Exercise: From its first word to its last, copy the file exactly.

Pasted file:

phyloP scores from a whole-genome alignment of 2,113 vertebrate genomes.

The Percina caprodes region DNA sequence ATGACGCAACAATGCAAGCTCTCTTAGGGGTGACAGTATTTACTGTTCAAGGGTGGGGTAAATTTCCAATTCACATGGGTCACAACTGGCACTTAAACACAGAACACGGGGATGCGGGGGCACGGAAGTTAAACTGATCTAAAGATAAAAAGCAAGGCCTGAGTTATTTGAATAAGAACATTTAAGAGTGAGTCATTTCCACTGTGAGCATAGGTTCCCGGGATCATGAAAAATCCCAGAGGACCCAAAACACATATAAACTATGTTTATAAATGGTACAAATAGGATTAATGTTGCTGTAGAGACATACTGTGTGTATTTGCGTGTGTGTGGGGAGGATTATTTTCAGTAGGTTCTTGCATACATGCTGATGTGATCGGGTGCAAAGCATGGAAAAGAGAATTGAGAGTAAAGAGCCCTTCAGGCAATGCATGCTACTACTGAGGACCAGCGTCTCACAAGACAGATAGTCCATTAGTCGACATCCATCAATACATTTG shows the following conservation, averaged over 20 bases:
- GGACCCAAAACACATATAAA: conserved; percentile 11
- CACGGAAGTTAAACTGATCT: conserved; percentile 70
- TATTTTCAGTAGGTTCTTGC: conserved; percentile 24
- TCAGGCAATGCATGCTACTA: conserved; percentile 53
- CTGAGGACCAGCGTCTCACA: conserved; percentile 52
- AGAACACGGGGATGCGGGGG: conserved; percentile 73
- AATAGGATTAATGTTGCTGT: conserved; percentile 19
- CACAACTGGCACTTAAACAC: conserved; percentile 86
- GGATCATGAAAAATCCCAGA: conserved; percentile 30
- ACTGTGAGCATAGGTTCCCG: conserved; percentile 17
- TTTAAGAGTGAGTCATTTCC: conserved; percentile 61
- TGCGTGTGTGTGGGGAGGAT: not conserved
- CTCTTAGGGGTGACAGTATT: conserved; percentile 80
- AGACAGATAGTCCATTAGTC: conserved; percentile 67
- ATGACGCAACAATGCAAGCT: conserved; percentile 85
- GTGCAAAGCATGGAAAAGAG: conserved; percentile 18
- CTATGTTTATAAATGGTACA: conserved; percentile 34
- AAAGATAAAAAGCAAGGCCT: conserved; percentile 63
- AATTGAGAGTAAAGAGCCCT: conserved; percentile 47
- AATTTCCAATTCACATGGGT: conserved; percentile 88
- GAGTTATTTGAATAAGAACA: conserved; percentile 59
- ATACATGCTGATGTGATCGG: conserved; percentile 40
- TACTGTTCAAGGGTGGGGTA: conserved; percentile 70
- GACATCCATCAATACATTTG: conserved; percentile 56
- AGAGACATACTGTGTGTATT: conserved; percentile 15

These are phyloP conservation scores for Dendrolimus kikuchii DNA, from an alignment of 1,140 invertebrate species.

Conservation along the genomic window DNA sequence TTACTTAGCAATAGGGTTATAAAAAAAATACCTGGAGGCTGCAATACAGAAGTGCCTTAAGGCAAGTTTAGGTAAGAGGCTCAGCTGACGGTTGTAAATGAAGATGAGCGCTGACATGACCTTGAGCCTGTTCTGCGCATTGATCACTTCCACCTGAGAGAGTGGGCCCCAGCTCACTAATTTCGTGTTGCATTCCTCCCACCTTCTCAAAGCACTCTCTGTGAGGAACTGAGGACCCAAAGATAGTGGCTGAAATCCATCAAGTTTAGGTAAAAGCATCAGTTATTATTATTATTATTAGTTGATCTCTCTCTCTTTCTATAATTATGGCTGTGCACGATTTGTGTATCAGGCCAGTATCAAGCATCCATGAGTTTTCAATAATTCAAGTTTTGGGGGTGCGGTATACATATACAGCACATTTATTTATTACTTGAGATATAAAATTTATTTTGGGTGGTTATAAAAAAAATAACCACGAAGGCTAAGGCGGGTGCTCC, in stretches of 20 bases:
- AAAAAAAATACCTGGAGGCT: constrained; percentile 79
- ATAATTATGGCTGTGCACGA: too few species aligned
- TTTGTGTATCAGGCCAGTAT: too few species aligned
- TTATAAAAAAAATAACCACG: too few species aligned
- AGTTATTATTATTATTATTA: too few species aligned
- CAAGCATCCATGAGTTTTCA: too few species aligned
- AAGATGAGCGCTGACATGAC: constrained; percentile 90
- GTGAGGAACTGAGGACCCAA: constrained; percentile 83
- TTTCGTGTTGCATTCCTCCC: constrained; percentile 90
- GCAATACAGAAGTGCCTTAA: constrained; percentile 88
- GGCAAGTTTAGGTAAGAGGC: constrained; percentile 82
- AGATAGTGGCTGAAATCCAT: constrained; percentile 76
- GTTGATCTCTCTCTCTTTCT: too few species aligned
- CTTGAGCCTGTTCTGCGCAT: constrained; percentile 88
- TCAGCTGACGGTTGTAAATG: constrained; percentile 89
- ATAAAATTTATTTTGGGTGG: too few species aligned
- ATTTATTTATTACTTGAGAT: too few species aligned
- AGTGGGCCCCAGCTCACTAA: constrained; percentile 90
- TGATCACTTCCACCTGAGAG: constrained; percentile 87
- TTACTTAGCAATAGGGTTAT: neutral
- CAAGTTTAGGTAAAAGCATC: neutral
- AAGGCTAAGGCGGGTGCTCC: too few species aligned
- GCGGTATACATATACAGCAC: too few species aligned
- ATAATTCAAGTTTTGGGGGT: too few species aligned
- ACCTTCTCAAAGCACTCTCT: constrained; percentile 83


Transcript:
phyloP scores from a whole-genome alignment of 2,113 vertebrate genomes.

The Percina caprodes region DNA sequence ATGACGCAACAATGCAAGCTCTCTTAGGGGTGACAGTATTTACTGTTCAAGGGTGGGGTAAATTTCCAATTCACATGGGTCACAACTGGCACTTAAACACAGAACACGGGGATGCGGGGGCACGGAAGTTAAACTGATCTAAAGATAAAAAGCAAGGCCTGAGTTATTTGAATAAGAACATTTAAGAGTGAGTCATTTCCACTGTGAGCATAGGTTCCCGGGATCATGAAAAATCCCAGAGGACCCAAAACACATATAAACTATGTTTATAAATGGTACAAATAGGATTAATGTTGCTGTAGAGACATACTGTGTGTATTTGCGTGTGTGTGGGGAGGATTATTTTCAGTAGGTTCTTGCATACATGCTGATGTGATCGGGTGCAAAGCATGGAAAAGAGAATTGAGAGTAAAGAGCCCTTCAGGCAATGCATGCTACTACTGAGGACCAGCGTCTCACAAGACAGATAGTCCATTAGTCGACATCCATCAATACATTTG shows the following conservation, averaged over 20 bases:
- GGACCCAAAACACATATAAA: conserved; percentile 11
- CACGGAAGTTAAACTGATCT: conserved; percentile 70
- TATTTTCAGTAGGTTCTTGC: conserved; percentile 24
- TCAGGCAATGCATGCTACTA: conserved; percentile 53
- CTGAGGACCAGCGTCTCACA: conserved; percentile 52
- AGAACACGGGGATGCGGGGG: conserved; percentile 73
- AATAGGATTAATGTTGCTGT: conserved; percentile 19
- CACAACTGGCACTTAAACAC: conserved; percentile 86
- GGATCATGAAAAATCCCAGA: conserved; percentile 30
- ACTGTGAGCATAGGTTCCCG: conserved; percentile 17
- TTTAAGAGTGAGTCATTTCC: conserved; percentile 61
- TGCGTGTGTGTGGGGAGGAT: not conserved
- CTCTTAGGGGTGACAGTATT: conserved; percentile 80
- AGACAGATAGTCCATTAGTC: conserved; percentile 67
- ATGACGCAACAATGCAAGCT: conserved; percentile 85
- GTGCAAAGCATGGAAAAGAG: conserved; percentile 18
- CTATGTTTATAAATGGTACA: conserved; percentile 34
- AAAGATAAAAAGCAAGGCCT: conserved; percentile 63
- AATTGAGAGTAAAGAGCCCT: conserved; percentile 47
- AATTTCCAATTCACATGGGT: conserved; percentile 88
- GAGTTATTTGAATAAGAACA: conserved; percentile 59
- ATACATGCTGATGTGATCGG: conserved; percentile 40
- TACTGTTCAAGGGTGGGGTA: conserved; percentile 70
- GACATCCATCAATACATTTG: conserved; percentile 56
- AGAGACATACTGTGTGTATT: conserved; percentile 15

These are phyloP conservation scores for Dendrolimus kikuchii DNA, from an alignment of 1,140 invertebrate species.

Conservation along the genomic window DNA sequence TTACTTAGCAATAGGGTTATAAAAAAAATACCTGGAGGCTGCAATACAGAAGTGCCTTAAGGCAAGTTTAGGTAAGAGGCTCAGCTGACGGTTGTAAATGAAGATGAGCGCTGACATGACCTTGAGCCTGTTCTGCGCATTGATCACTTCCACCTGAGAGAGTGGGCCCCAGCTCACTAATTTCGTGTTGCATTCCTCCCACCTTCTCAAAGCACTCTCTGTGAGGAACTGAGGACCCAAAGATAGTGGCTGAAATCCATCAAGTTTAGGTAAAAGCATCAGTTATTATTATTATTATTAGTTGATCTCTCTCTCTTTCTATAATTATGGCTGTGCACGATTTGTGTATCAGGCCAGTATCAAGCATCCATGAGTTTTCAATAATTCAAGTTTTGGGGGTGCGGTATACATATACAGCACATTTATTTATTACTTGAGATATAAAATTTATTTTGGGTGGTTATAAAAAAAATAACCACGAAGGCTAAGGCGGGTGCTCC, in stretches of 20 bases:
- AAAAAAAATACCTGGAGGCT: constrained; percentile 79
- ATAATTATGGCTGTGCACGA: too few species aligned
- TTTGTGTATCAGGCCAGTAT: too few species aligned
- TTATAAAAAAAATAACCACG: too few species aligned
- AGTTATTATTATTATTATTA: too few species aligned
- CAAGCATCCATGAGTTTTCA: too few species aligned
- AAGATGAGCGCTGACATGAC: constrained; percentile 90
- GTGAGGAACTGAGGACCCAA: constrained; percentile 83
- TTTCGTGTTGCATTCCTCCC: constrained; percentile 90
- GCAATACAGAAGTGCCTTAA: constrained; percentile 88
- GGCAAGTTTAGGTAAGAGGC: constrained; percentile 82
- AGATAGTGGCTGAAATCCAT: constrained; percentile 76
- GTTGATCTCTCTCTCTTTCT: too few species aligned
- CTTGAGCCTGTTCTGCGCAT: constrained; percentile 88
- TCAGCTGACGGTTGTAAATG: constrained; percentile 89
- ATAAAATTTATTTTGGGTGG: too few species aligned
- ATTTATTTATTACTTGAGAT: too few species aligned
- AGTGGGCCCCAGCTCACTAA: constrained; percentile 90
- TGATCACTTCCACCTGAGAG: constrained; percentile 87
- TTACTTAGCAATAGGGTTAT: neutral
- CAAGTTTAGGTAAAAGCATC: neutral
- AAGGCTAAGGCGGGTGCTCC: too few species aligned
- GCGGTATACATATACAGCAC: too few species aligned
- ATAATTCAAGTTTTGGGGGT: too few species aligned
- ACCTTCTCAAAGCACTCTCT: constrained; percentile 83